fish farm net Articles

  • Fish Farms - Inspections below the surface

    Fish farms are tackling the increased demand for aquatic food, while underwater drones are tackling regular and ongoing inspections to ensure fish health and the integrity of the enclosures. According to the Food and Agriculture Organization of the United Nations, by the year 2050, there will be nearly 2 billion more humans populating the earth. Meaning that we will need to produce ...


    By Deep Trekker Inc.

  • Biological water treatment in aquaculture by means of “Mutag BioChip™ RAS Process“

    Aquaculture or fish farming means the artificial breeding and raising of aquatic creatures. They include fish as well as crustaceans and shellfish, which are raised and stocked under controlled conditions by using techniques and technologies offering an increased level of productivity which cannot be realized under natural conditions. Due to the increased demand for freshly caught fish and ...


    By Multi Umwelttechnologie AG

  • ASM proven sonic wave technology remove filamentous algae of fishnets in a environmentally way!

    Fish net cleaning is one of the biggest costs in marine aquaculture management is weed growth on fish cages and the labour and plant costs devoted to cleaning nets is significant. Considerable effort and research has been devoted by ASM to this particular challenge and recent technological advances have been applied. Also,diseases are easily spread among farmed fish due to the ...

  • Open sea-based Aquaculture case study

    Salmon farming is a multi-billion dollar global industry facing considerable difficulties posed by growing pressure from environmental regulatory bodies. Because marine organisms grow on and “foul” synthetic nets, oxygen available to fish is reduced and infectious diseases and parasites can spread among the fish. A test to study the reduction of fouling formation on netting of fish ...


    By LG Sonic

  • Overfishing Threatens Critical Link in the Food Chain

    The fish near the bottom of the aquatic food chain are often overlooked, but they are vital to healthy oceans and estuaries. Collectively known as forage fish, these species—including sardines, anchovies, herrings, and shrimp-like crustaceans called krill—feed on plankton and become food themselves for larger fish, seabirds, and marine mammals. Historically, people have eaten ...


    By Earth Policy Institute

  • Modern strains put Lake Victoria in critical condition

    Pollution and overfishing in Lake Victoria have become so severe that scientists believe they threaten the health and livelihoods of millions of East Africans.   And researchers in the three countries bordering the ...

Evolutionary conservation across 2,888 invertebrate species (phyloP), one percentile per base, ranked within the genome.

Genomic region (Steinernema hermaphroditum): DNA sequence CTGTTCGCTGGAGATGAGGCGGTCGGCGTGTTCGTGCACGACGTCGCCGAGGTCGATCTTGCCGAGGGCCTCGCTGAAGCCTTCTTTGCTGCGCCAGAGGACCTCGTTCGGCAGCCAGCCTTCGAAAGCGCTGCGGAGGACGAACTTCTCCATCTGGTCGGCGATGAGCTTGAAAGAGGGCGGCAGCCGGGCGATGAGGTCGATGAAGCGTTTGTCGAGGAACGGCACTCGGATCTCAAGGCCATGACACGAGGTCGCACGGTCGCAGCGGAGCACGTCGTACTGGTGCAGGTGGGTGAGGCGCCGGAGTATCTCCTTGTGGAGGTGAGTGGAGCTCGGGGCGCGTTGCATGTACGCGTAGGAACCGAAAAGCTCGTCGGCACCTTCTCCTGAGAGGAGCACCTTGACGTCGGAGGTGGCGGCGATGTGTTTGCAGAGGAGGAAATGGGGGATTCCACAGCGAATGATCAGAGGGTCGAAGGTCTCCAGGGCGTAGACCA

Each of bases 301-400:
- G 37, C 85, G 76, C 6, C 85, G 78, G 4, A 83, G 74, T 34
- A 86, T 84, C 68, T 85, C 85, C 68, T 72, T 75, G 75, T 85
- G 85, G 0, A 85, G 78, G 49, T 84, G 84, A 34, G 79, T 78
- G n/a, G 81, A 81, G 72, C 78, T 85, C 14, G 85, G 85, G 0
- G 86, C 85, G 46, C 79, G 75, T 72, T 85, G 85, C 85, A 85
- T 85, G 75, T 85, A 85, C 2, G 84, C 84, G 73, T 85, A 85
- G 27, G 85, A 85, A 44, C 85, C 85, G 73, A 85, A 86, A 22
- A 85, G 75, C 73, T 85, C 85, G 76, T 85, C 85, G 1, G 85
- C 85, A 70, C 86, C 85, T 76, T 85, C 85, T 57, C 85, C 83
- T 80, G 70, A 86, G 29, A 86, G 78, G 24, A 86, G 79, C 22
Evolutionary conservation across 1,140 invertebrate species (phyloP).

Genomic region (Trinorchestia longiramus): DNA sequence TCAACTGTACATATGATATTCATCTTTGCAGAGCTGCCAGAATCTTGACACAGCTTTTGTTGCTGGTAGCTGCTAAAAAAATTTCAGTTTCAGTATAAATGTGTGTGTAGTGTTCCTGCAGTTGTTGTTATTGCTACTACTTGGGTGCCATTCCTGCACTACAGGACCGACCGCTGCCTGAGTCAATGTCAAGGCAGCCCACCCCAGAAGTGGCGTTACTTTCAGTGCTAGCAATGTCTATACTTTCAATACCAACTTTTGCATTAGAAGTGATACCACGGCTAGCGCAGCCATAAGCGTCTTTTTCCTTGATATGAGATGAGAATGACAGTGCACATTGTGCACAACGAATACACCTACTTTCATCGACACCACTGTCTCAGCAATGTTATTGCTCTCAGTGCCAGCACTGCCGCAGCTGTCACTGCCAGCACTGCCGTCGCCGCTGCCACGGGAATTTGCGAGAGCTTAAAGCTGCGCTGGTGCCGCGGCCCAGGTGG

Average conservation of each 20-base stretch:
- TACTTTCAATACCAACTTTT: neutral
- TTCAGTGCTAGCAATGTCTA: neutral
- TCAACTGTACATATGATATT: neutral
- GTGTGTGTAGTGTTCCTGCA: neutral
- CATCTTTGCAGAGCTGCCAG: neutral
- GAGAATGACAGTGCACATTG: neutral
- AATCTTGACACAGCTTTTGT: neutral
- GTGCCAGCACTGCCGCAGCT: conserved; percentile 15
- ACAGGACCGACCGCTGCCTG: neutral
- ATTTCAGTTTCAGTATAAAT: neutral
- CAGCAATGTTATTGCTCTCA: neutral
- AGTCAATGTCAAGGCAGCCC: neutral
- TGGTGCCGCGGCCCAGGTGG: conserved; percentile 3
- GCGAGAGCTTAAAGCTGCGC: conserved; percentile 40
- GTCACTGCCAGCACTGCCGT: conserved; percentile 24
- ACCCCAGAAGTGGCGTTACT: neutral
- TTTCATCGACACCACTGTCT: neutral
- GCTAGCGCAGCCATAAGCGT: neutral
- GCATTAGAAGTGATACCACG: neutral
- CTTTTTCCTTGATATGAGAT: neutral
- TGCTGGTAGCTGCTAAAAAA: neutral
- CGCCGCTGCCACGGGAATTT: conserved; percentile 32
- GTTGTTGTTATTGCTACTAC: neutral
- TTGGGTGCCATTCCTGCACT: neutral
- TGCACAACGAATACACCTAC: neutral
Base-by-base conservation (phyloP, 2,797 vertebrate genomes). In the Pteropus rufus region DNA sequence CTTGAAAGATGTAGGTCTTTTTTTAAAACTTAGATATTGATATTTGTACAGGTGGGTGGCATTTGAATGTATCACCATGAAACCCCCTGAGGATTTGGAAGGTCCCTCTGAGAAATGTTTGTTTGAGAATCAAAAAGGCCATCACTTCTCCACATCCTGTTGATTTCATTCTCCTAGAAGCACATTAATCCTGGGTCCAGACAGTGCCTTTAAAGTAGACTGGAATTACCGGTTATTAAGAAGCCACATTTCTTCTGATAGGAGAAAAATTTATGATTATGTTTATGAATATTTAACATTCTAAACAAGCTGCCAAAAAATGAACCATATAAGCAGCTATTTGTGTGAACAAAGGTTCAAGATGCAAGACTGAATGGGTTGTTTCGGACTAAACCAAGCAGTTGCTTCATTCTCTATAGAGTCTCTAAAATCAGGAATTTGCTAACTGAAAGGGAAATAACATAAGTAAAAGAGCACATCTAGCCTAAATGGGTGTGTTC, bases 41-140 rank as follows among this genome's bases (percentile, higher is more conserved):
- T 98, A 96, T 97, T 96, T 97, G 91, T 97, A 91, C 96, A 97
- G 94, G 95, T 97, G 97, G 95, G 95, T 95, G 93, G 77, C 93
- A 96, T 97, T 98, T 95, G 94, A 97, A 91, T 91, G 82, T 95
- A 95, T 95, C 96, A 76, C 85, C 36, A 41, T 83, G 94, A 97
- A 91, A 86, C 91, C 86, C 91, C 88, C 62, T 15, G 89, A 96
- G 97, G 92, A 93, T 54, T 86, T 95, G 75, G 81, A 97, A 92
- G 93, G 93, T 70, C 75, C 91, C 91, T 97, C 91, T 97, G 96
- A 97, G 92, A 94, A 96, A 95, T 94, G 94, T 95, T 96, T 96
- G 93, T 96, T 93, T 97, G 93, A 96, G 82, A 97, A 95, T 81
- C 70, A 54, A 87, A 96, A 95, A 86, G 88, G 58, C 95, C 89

By SciDev.Net

  • Creating a Sustainable Food Future: Interim Findings - A menu of solutions to sustainably feed more than 9 billion people by 2050

    The world’s agricultural system faces a great balancing act. To meet different human needs, by 2050 it must simultaneously produce far more food for a population expected to reach about 9.6 billion, provide economic opportunities for the hundreds of millions of rural poor who depend on agriculture for their livelihoods, and reduce environmental impacts, including ecosystem degradation and ...

  • A Decade After Asian Tsunami, New Forests Protect the Coast

    The tsunami that struck Indonesia in 2004 obliterated vast areas of Aceh province. But villagers there are using an innovative microcredit scheme to restore mangrove forests and other coastal ecosystems that will serve as a natural barrier against future killer waves and storms. On the day that the Indian Ocean tsunami hit his village a decade ago, fisherman Hajamuddin was at sea. It was ...


    By Wetlands International

  • Learning from past civilizations

    To understand our current environmental dilemma, it helps to look at earlier civilizations that also got into environmental trouble. Our early twenty-first century civilization is not the first to face the prospect of environmentally induced economic decline. The question is how we will respond. As Jared Diamond points out in his book Collapse, some of the early societies that were in ...


    By Earth Policy Institute

  • Full Planet, Empty Plates: Chapter 2. The Ecology of Population Growth

    Throughout most of human existence, population growth has been so slow as to be imperceptible within a single generation. Reaching a global population of 1 billion in 1804 required the entire time since modern humans appeared on the scene. To add the second billion, it took until 1927, just over a century. Thirty-three years later, in 1960, world population reached 3 billion. Then the pace sped ...


    By Earth Policy Institute

  • Let the kids go wild outdoors

    A number of international studies have shown that children in developed nations spend an average of 55 hours a week indoors using electronics. Even though this means that the youth in these countries are techno-savvy, it often results in them spending less and less time outdoors. How do we change this, and get our kids to experience the wonders of nature, develop creativity and learn to ...


    By green24

  • What`s New - In-Vessel Composting

    IF YOU are considering some sort of enclosed vessel for composting food residuals, yard trimmings, biosolids, manure, animal mortalities or other waste streams, there is no shortage of options to consider. Domestic and international technology providers offer agitated and nonagitated enclosed systems, as well as rigid and nonrigid containment. Unlike some of the other equipment categories in ...


    By BioCycle Magazine

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